Osage orange is a medium-sized tree with a short trunk, dense, round, or irregular crown, milky sap, and stout thorns. Osage orange was introduced to Missouri long ago for use as hedgerows and windbreaks — hence the common name hedge apple. Biologists believe that the large fruits evolved to be eaten and dispersed by the large herbivores, such as mastodons, which lived on our continent only 20,000–30,000 years ago. Today, not many animals eat the sticky fruits, and the seeds often end up right where they fell.
Effects on Natural Communities
Osage orange is a native species that can become a nuisance in prairies and savannas. It also invades forest communities, usually as a result of past disturbance, such as grazing.
Recommended Practices in Natural Communities of High Quality
Initial Efforts in Areas of Heavy Infestation
Cutting and/or burning offer the best solutions for control.
Cutting during summer months (June–August) should provide the best results, and two cuttings in one year are more effective than one. Summer cutting affects the plant when its root reserves are low and the possibility of adverse weather during the fall and winter may further harm the plants. Repeated cutting may be necessary to control Osage orange completely because it resprouts from the stump and by root suckers, and may cover large areas vegetatively. Cutting is most feasible with smaller plants.
Although girdling has not been tried as yet on Osage orange, it may prove successful on smaller trees that do not have thick bark. Older trees have quite thick bark, making girdling difficult.
For girdling, the phloem should be removed without damaging the xylem. The xylem should be left to continue to conduct root reserves into the crown, thereby diminishing the capacity of the tree to resprout. The girdles should be checked every several weeks at first to make sure that bark does not develop over the cut area.
Girdling can be done with an ax, saw, or chainsaw. Two parallel cuts 3 to 4 inches apart, cutting through the bark slightly deeper than the cambium, are needed. The bark is knocked off using a blunt object like the head of an ax.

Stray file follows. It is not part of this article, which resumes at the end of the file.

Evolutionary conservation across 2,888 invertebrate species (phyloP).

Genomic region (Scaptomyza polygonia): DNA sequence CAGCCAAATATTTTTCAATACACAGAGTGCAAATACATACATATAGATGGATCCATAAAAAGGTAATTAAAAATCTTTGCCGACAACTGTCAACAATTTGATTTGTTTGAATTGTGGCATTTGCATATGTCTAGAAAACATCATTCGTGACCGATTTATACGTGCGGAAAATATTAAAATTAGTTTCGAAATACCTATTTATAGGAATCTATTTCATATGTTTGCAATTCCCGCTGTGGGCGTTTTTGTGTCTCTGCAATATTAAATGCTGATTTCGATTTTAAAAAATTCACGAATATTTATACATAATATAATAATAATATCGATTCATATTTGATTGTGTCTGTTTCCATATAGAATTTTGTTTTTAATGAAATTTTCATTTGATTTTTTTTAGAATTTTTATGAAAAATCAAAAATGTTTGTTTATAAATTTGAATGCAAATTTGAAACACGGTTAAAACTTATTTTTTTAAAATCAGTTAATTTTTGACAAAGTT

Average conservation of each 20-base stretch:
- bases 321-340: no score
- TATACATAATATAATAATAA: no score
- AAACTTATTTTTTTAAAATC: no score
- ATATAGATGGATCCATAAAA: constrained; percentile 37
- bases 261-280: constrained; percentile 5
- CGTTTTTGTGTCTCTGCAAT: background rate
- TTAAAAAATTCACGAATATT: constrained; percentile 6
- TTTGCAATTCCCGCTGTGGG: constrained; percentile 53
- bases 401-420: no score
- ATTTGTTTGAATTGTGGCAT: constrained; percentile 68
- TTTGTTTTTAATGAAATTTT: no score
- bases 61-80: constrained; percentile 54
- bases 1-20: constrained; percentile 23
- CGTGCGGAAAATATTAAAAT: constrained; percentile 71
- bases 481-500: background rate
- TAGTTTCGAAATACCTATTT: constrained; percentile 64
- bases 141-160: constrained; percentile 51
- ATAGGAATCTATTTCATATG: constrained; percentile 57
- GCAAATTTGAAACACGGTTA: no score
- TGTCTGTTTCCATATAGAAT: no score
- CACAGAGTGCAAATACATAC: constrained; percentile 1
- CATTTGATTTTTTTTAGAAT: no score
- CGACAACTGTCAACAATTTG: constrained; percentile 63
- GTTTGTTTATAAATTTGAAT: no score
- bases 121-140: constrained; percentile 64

Periodic prescribed burning will help keep young Osage orange plants from becoming established. Burning in conjunction with cutting works well on small plants. Large Osage orange trees are resistant to fire and will need another control method such as girdling or cutting.
All cutting or girdling practices, without herbicide treatment, will result initially in the development of masses of vigorous sprouts which are extremely difficult and hazardous to handle due to their axillary spines. The tips of these spines are brittle and may remain embedded when the spines are extracted from puncture wounds. Workers should take extra precautions to protect their eyes, hands, arms, knees, and feet when handling these sprouts. A cut-surface treatment with herbicide, as described below, is recommended to minimize sprouting.
Recommended Practices on Lands Other Than High-Quality Natural Communities
Initial Efforts in Areas of Heavy Infestation
Same as given above for heavily infested areas in natural communities except that labor-saving herbicides discussed below may be used when manpower is limited.
Triclopyr herbicide (trade name Garlon 4 or 3A) is effective as a bark treatment or cut-surface treatment. Undiluted Garlon 4 can be applied in a thin stream to all sides of the stem, 6 inches above the base of the plant. This only works on trees with stems less than 6 inches in diameter. A narrow band of Garlon 4 encircling the stem is needed for control. This method should not be used in high-quality natural areas because vegetation around the tree may be killed.
Cut-surface treatment with Garlon 3A, a selective translocated herbicide, effectively controls Osage orange. A diluted solution of Garlon 3A (50-percent solution in water) can be sprayed on cut surfaces or else wiped on the cut surface using a sponge applicator. Either a stump or girdle can be used for the cut surface. Girdles can be made rapidly using a chain saw. Application should be as soon as possible, and no later than two to three hours after cutting. Cut-surface application can be made during any season of the year, but application during the dormant season reduces the potential for injury to other plants due to drift.
Basal bark treatment with Garlon 4 also is effective. Two or 2 1/2 ounces of Garlon 4 is added to 1 gallon of diesel fuel. This mixture is sprayed, using a hand sprayer, to the basal portion of the tree trunk. Spray to a height of 12 to 15 inches (30.5 to 38.1 cm). Thorough spraying is necessary. Tis method should only be used in less sensitive areas because runoff of diesel fuel and herbicide may harm nearby plants.
Use of Triclopyr is best done in the dormant season to lessen damage to non-target plants.
- Take great care to avoid getting any of the mixtures on the ground near the target plant since some non-target species may be harmed.
- Do not use Triclopyr if rain is forecast for the following one to four days because runoff will harm non-target species.
- Osage orange seems to be very sensitive to Triclopyr, therefore very small amounts can be used, lessening the possible harm to non-target plants.
By law, herbicides only may be applied as per label directions.
Initial Efforts in Areas of Light Infestation
Same as given above for heavily infested areas. Periodic prescribed burning controls seedlings and saplings.
Periodic prescribed burning will hinder establishment of young Osage orange plants.
Burning or chipping also will be required to reduce the thorny debris following cutting, since the spines as well as the heartwood are very decay resistant.
Failed or Ineffective Practices
No biological controls are known that are feasible in natural areas.